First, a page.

Posted on June 19, 2006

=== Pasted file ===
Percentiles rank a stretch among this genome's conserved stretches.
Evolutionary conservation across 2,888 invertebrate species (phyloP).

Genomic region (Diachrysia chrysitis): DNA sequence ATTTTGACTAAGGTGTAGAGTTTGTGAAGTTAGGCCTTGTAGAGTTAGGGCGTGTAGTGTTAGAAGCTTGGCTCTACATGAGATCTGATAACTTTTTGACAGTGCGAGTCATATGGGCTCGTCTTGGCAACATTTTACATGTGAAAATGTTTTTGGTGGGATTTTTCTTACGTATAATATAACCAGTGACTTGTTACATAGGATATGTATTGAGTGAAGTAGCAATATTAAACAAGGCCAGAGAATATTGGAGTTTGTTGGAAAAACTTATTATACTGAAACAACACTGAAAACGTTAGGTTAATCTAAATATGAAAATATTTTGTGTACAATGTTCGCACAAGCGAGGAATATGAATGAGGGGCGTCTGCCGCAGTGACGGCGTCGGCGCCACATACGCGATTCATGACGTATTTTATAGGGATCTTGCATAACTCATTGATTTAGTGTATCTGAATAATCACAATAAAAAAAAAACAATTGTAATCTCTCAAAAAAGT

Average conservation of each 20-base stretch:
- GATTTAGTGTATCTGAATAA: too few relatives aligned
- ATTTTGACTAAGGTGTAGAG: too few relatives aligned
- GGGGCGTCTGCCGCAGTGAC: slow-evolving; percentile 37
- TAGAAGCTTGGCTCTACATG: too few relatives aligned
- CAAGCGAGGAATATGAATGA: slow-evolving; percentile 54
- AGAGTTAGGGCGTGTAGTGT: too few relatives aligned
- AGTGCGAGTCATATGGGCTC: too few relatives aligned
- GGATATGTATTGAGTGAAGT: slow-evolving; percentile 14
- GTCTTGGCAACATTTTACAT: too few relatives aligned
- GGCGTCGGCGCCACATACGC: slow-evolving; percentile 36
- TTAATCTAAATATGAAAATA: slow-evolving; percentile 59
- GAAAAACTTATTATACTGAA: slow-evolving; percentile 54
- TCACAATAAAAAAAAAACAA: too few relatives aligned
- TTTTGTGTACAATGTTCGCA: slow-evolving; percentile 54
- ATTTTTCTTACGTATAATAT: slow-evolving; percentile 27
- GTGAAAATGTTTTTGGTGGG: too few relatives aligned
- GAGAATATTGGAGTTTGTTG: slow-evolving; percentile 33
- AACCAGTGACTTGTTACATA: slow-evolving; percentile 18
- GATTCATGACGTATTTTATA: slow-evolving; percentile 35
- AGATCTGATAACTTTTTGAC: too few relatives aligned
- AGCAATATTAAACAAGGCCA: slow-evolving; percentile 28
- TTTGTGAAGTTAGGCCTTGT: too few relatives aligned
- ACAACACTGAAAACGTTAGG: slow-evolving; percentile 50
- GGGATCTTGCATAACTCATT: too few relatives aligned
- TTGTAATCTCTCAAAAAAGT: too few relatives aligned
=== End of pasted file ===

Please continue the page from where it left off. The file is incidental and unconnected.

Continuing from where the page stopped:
Washington, D.C. is filled with forces that encourage spending. Last week, I joined Senate Majority Leader Frist and Budget Committee Chairman Judd Gregg to introduce legislation to create new forces to restrain spending. Some of the new provisions included in this legislation, the Stop Over-Spending (S.O.S.) Act of 2006, are: · a line-item veto tool that would allow the President to target wasteful spending, ask that it be repealed, and receive a speedy vote from Congress. Forty-three governors have the line-item veto. I had it as governor of Tennessee, and it helped me to balance eight budgets; · a two-year budget cycle, so Congress spends less time spending money and more time exercising oversight and making sure the money we spend is doing what it’s supposed to do. The first year would be spent writing a two-year federal budget and completing the appropriations process, and the second year would be spent on oversight and getting rid of programs and spending that we don’t need; · a bipartisan Commission on the Accountability and Review of Federal Agencies (CARFA) that would review all federal agencies and make recommendations for eliminating unnecessary programs. Congress would take an up-or-down vote on the entire package of recommendations; · caps on the amount of money we can spend each year. If we break those caps, we must return to the drawing board to cut spending; · caps on our budget deficit to put us on a path towards a balanced budget. Deficits above those caps would trigger across-the-board spending cuts; · a commission to look at our entitlement spending, which makes up almost two-thirds of the entire federal budget. We must look for ways to reduce the spiraling costs of Medicaid, Medicare and Social Security by controlling the rate of growth. Tennessee families make hard choices every month to balance their budgets. They don’t have the luxury of spending more than they take in year after year. Our nation’s debt now stands at over $8.3 trillion and each American citizen’s share of that debt is over $28,000. It’s time for Congress to take serious steps to restore fiscal discipline. I am proud to be an original cosponsor of the Stop Over-Spending (S.O.S.) Act, and I hope my colleagues from both parties will join us in this effort to balance the federal budget.